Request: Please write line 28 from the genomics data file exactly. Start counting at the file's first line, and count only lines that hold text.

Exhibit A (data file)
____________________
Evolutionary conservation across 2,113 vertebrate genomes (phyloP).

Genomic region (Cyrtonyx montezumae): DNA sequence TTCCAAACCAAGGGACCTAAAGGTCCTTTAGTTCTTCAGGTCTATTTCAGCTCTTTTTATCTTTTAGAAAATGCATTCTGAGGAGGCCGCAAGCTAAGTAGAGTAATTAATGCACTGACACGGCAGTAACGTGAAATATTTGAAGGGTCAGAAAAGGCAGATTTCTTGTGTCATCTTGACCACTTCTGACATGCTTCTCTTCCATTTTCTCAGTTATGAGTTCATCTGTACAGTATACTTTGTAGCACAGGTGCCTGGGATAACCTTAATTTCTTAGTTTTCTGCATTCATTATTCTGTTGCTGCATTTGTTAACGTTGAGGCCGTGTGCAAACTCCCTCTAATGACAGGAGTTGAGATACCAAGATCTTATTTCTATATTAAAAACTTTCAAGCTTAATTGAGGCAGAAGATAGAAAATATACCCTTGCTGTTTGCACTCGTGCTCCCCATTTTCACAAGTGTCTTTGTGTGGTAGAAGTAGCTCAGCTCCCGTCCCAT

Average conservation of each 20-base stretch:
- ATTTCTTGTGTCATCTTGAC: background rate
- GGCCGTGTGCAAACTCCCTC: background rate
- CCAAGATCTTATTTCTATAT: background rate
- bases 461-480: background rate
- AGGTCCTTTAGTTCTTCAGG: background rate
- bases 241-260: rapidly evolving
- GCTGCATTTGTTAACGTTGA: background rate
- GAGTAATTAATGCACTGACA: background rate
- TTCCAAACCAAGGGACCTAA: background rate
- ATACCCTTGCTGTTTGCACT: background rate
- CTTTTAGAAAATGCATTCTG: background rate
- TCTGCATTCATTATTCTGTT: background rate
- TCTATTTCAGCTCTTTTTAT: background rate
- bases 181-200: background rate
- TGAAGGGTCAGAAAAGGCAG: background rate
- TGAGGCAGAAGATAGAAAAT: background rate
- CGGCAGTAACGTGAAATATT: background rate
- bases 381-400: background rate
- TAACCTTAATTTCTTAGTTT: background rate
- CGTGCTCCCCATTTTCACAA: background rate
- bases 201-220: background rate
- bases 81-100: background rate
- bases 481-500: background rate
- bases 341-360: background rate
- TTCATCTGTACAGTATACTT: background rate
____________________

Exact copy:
- TTCATCTGTACAGTATACTT: background rate